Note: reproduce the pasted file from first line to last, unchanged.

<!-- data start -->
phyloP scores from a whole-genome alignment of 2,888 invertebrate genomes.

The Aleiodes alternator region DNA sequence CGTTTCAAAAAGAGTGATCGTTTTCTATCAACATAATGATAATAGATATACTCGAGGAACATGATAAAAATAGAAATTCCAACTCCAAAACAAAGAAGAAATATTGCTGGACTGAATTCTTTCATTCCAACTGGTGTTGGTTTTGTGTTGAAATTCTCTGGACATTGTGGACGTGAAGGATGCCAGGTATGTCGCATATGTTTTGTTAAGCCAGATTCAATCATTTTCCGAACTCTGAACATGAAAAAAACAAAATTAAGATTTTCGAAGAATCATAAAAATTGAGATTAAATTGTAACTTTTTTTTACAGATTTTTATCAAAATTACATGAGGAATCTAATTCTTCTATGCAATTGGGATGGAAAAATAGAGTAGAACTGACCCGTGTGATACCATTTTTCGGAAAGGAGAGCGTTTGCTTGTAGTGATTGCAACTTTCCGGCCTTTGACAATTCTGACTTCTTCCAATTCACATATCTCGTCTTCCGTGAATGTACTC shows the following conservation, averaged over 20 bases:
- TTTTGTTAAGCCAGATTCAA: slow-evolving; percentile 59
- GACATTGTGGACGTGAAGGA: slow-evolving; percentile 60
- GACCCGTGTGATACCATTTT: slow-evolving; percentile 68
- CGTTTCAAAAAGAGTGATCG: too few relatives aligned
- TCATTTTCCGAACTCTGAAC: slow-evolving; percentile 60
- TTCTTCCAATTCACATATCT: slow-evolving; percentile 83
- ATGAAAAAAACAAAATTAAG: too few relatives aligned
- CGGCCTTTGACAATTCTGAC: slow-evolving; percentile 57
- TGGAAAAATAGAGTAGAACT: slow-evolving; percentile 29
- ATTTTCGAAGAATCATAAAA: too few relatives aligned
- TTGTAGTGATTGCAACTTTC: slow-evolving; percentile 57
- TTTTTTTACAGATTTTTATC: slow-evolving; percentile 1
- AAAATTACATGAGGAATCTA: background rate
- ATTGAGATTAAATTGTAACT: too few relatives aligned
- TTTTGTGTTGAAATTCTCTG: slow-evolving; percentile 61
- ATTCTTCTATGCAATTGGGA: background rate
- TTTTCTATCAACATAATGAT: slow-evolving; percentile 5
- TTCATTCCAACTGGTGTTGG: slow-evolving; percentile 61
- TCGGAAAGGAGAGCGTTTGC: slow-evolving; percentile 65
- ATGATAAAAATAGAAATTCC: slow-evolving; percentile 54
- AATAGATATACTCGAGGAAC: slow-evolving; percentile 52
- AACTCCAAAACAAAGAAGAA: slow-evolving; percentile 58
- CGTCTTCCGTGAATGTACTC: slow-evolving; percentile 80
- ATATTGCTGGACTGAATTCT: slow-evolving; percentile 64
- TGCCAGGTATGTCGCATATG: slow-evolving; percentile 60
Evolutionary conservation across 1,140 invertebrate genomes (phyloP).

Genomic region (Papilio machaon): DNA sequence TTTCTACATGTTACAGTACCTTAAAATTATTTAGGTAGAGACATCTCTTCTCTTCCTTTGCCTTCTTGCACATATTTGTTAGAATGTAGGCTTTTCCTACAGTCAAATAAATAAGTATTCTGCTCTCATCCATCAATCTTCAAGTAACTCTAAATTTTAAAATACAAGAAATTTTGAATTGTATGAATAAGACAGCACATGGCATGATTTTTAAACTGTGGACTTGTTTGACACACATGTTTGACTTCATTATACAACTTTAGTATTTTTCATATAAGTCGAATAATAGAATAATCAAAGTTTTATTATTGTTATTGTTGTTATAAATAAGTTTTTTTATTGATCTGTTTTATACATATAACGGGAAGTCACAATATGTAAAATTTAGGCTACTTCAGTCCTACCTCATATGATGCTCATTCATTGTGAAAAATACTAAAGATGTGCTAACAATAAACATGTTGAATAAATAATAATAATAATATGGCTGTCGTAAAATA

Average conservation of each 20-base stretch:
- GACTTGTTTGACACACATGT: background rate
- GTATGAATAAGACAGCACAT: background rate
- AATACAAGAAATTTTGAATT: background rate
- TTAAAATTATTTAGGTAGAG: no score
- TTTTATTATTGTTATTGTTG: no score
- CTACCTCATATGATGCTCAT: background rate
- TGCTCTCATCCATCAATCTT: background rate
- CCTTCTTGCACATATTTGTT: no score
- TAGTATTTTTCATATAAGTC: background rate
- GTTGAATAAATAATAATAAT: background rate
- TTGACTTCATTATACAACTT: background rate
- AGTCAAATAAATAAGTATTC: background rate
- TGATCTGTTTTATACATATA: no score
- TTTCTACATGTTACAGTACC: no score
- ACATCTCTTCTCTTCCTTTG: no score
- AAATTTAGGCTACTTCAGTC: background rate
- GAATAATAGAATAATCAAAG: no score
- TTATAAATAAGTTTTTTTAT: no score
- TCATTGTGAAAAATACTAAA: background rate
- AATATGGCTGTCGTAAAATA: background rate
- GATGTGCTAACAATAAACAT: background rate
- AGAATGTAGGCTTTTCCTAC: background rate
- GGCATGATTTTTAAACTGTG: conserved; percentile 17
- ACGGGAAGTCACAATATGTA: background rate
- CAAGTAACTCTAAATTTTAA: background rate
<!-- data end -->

phyloP scores from a whole-genome alignment of 2,888 invertebrate genomes.

The Aleiodes alternator region DNA sequence CGTTTCAAAAAGAGTGATCGTTTTCTATCAACATAATGATAATAGATATACTCGAGGAACATGATAAAAATAGAAATTCCAACTCCAAAACAAAGAAGAAATATTGCTGGACTGAATTCTTTCATTCCAACTGGTGTTGGTTTTGTGTTGAAATTCTCTGGACATTGTGGACGTGAAGGATGCCAGGTATGTCGCATATGTTTTGTTAAGCCAGATTCAATCATTTTCCGAACTCTGAACATGAAAAAAACAAAATTAAGATTTTCGAAGAATCATAAAAATTGAGATTAAATTGTAACTTTTTTTTACAGATTTTTATCAAAATTACATGAGGAATCTAATTCTTCTATGCAATTGGGATGGAAAAATAGAGTAGAACTGACCCGTGTGATACCATTTTTCGGAAAGGAGAGCGTTTGCTTGTAGTGATTGCAACTTTCCGGCCTTTGACAATTCTGACTTCTTCCAATTCACATATCTCGTCTTCCGTGAATGTACTC shows the following conservation, averaged over 20 bases:
- TTTTGTTAAGCCAGATTCAA: slow-evolving; percentile 59
- GACATTGTGGACGTGAAGGA: slow-evolving; percentile 60
- GACCCGTGTGATACCATTTT: slow-evolving; percentile 68
- CGTTTCAAAAAGAGTGATCG: too few relatives aligned
- TCATTTTCCGAACTCTGAAC: slow-evolving; percentile 60
- TTCTTCCAATTCACATATCT: slow-evolving; percentile 83
- ATGAAAAAAACAAAATTAAG: too few relatives aligned
- CGGCCTTTGACAATTCTGAC: slow-evolving; percentile 57
- TGGAAAAATAGAGTAGAACT: slow-evolving; percentile 29
- ATTTTCGAAGAATCATAAAA: too few relatives aligned
- TTGTAGTGATTGCAACTTTC: slow-evolving; percentile 57
- TTTTTTTACAGATTTTTATC: slow-evolving; percentile 1
- AAAATTACATGAGGAATCTA: background rate
- ATTGAGATTAAATTGTAACT: too few relatives aligned
- TTTTGTGTTGAAATTCTCTG: slow-evolving; percentile 61
- ATTCTTCTATGCAATTGGGA: background rate
- TTTTCTATCAACATAATGAT: slow-evolving; percentile 5
- TTCATTCCAACTGGTGTTGG: slow-evolving; percentile 61
- TCGGAAAGGAGAGCGTTTGC: slow-evolving; percentile 65
- ATGATAAAAATAGAAATTCC: slow-evolving; percentile 54
- AATAGATATACTCGAGGAAC: slow-evolving; percentile 52
- AACTCCAAAACAAAGAAGAA: slow-evolving; percentile 58
- CGTCTTCCGTGAATGTACTC: slow-evolving; percentile 80
- ATATTGCTGGACTGAATTCT: slow-evolving; percentile 64
- TGCCAGGTATGTCGCATATG: slow-evolving; percentile 60
Evolutionary conservation across 1,140 invertebrate genomes (phyloP).

Genomic region (Papilio machaon): DNA sequence TTTCTACATGTTACAGTACCTTAAAATTATTTAGGTAGAGACATCTCTTCTCTTCCTTTGCCTTCTTGCACATATTTGTTAGAATGTAGGCTTTTCCTACAGTCAAATAAATAAGTATTCTGCTCTCATCCATCAATCTTCAAGTAACTCTAAATTTTAAAATACAAGAAATTTTGAATTGTATGAATAAGACAGCACATGGCATGATTTTTAAACTGTGGACTTGTTTGACACACATGTTTGACTTCATTATACAACTTTAGTATTTTTCATATAAGTCGAATAATAGAATAATCAAAGTTTTATTATTGTTATTGTTGTTATAAATAAGTTTTTTTATTGATCTGTTTTATACATATAACGGGAAGTCACAATATGTAAAATTTAGGCTACTTCAGTCCTACCTCATATGATGCTCATTCATTGTGAAAAATACTAAAGATGTGCTAACAATAAACATGTTGAATAAATAATAATAATAATATGGCTGTCGTAAAATA

Average conservation of each 20-base stretch:
- GACTTGTTTGACACACATGT: background rate
- GTATGAATAAGACAGCACAT: background rate
- AATACAAGAAATTTTGAATT: background rate
- TTAAAATTATTTAGGTAGAG: no score
- TTTTATTATTGTTATTGTTG: no score
- CTACCTCATATGATGCTCAT: background rate
- TGCTCTCATCCATCAATCTT: background rate
- CCTTCTTGCACATATTTGTT: no score
- TAGTATTTTTCATATAAGTC: background rate
- GTTGAATAAATAATAATAAT: background rate
- TTGACTTCATTATACAACTT: background rate
- AGTCAAATAAATAAGTATTC: background rate
- TGATCTGTTTTATACATATA: no score
- TTTCTACATGTTACAGTACC: no score
- ACATCTCTTCTCTTCCTTTG: no score
- AAATTTAGGCTACTTCAGTC: background rate
- GAATAATAGAATAATCAAAG: no score
- TTATAAATAAGTTTTTTTAT: no score
- TCATTGTGAAAAATACTAAA: background rate
- AATATGGCTGTCGTAAAATA: background rate
- GATGTGCTAACAATAAACAT: background rate
- AGAATGTAGGCTTTTCCTAC: background rate
- GGCATGATTTTTAAACTGTG: conserved; percentile 17
- ACGGGAAGTCACAATATGTA: background rate
- CAAGTAACTCTAAATTTTAA: background rate